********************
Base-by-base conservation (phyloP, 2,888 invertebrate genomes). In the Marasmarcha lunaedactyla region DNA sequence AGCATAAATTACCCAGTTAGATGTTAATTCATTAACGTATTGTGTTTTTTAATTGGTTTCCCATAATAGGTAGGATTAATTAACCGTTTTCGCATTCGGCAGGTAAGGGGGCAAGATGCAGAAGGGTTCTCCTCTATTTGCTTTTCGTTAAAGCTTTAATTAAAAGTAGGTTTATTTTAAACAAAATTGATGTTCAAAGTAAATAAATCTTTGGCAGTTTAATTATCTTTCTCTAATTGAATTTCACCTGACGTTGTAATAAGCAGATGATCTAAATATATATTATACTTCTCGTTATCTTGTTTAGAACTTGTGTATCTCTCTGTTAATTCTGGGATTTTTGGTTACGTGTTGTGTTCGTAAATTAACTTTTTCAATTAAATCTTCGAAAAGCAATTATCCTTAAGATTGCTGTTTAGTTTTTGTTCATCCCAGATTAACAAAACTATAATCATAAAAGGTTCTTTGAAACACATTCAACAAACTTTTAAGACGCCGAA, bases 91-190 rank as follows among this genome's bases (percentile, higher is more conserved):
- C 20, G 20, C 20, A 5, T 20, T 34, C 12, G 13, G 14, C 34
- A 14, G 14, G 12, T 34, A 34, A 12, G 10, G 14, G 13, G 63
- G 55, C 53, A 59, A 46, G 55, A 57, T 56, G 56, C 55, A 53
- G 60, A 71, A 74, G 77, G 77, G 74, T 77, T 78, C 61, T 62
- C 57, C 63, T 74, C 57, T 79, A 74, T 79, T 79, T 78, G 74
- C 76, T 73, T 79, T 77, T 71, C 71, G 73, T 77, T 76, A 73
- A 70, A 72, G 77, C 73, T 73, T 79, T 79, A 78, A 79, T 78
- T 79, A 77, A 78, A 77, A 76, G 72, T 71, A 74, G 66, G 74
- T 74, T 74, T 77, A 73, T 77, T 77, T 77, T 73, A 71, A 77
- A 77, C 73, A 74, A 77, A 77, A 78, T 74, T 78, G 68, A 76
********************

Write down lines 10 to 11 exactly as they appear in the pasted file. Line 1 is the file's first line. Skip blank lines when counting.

- T 74, T 74, T 77, A 73, T 77, T 77, T 77, T 73, A 71, A 77
- A 77, C 73, A 74, A 77, A 77, A 78, T 74, T 78, G 68, A 76